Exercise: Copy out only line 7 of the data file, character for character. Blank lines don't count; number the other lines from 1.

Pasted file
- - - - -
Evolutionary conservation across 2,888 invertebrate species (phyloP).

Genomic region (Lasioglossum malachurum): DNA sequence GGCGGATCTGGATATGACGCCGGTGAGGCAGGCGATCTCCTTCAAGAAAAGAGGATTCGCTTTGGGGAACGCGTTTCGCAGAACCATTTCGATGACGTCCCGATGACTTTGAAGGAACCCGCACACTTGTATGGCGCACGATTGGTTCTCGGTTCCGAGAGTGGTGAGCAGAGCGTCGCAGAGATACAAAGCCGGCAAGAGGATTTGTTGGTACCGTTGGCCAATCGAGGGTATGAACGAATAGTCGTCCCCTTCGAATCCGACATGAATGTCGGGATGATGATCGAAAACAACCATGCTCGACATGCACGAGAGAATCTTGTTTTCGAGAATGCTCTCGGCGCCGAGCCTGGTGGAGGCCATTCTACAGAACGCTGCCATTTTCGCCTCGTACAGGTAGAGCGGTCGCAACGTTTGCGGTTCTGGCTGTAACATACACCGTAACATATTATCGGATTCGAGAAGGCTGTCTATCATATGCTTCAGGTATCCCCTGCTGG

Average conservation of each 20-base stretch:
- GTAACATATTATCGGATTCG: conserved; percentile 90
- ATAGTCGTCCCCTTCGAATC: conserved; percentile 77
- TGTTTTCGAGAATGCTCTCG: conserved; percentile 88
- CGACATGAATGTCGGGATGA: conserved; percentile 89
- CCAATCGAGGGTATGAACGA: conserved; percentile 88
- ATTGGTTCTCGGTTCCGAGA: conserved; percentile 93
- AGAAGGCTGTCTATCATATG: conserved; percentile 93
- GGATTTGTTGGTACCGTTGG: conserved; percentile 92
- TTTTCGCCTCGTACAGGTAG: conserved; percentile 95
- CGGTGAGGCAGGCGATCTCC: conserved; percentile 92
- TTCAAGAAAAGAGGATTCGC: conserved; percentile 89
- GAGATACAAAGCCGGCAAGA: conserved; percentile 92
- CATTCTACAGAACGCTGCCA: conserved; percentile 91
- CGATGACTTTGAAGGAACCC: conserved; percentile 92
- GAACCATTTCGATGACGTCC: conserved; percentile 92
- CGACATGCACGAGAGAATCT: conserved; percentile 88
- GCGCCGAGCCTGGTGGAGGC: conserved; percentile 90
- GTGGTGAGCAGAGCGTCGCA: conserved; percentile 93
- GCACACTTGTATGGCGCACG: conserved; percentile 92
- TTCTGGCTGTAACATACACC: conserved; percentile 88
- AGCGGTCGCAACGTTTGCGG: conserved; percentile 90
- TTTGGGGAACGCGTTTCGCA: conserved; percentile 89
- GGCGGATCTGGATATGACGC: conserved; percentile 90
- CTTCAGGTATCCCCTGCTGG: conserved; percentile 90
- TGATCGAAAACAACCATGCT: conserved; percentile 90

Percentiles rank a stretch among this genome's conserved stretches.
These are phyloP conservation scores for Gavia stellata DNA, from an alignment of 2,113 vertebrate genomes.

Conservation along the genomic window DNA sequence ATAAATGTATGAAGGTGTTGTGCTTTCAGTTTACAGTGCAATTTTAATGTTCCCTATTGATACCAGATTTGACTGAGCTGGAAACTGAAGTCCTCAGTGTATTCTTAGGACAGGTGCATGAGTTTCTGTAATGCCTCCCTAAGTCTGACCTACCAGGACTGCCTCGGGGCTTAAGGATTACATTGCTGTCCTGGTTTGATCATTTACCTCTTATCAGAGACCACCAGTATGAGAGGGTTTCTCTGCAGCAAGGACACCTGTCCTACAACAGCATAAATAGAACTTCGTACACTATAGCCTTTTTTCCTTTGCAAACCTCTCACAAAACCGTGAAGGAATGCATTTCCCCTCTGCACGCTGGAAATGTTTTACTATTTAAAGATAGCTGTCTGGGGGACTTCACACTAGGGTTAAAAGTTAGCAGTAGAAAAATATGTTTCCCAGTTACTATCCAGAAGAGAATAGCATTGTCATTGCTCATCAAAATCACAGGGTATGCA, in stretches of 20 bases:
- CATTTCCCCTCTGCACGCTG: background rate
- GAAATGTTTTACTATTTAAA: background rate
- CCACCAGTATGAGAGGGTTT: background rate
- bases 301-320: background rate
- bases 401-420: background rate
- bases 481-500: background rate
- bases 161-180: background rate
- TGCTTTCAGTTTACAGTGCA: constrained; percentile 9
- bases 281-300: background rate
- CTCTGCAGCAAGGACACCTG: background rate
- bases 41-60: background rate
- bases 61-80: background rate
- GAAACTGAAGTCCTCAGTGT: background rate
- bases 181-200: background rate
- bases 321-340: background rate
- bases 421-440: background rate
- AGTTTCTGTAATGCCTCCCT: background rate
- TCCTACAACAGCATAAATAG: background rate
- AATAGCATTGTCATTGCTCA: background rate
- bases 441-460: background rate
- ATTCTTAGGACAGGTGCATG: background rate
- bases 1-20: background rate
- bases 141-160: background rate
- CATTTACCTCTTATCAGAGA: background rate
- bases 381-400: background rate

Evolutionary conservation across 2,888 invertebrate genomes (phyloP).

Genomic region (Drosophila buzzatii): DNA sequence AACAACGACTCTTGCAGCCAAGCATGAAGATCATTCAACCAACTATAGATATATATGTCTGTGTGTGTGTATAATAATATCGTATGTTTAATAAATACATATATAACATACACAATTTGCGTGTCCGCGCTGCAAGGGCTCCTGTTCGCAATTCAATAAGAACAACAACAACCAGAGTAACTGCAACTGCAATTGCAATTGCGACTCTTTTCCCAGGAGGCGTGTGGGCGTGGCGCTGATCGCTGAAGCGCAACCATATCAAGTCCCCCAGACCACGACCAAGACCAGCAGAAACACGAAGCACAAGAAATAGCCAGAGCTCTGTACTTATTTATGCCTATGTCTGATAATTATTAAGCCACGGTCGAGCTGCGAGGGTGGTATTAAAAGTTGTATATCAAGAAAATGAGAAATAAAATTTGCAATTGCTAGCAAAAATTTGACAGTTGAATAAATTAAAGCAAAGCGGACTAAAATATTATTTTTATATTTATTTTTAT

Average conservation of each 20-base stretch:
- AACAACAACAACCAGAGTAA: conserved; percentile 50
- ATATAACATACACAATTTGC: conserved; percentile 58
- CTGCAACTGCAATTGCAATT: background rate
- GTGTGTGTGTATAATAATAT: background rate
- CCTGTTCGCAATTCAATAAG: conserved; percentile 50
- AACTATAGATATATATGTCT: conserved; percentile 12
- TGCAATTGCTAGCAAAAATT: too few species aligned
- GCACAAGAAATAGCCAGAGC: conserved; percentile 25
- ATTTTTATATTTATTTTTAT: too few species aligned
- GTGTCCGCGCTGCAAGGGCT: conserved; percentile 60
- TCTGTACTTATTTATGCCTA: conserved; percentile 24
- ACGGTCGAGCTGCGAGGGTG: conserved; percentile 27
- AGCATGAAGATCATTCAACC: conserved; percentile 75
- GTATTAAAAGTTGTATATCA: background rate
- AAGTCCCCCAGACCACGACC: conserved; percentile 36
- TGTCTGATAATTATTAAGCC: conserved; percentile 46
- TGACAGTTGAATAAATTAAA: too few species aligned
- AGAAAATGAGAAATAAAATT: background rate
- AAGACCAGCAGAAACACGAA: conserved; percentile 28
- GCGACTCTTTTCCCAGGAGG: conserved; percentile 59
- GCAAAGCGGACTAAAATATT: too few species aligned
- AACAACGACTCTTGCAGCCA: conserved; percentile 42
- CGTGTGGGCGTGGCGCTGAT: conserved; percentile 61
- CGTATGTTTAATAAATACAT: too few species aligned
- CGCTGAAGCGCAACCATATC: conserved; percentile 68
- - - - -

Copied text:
- CGACATGAATGTCGGGATGA: conserved; percentile 89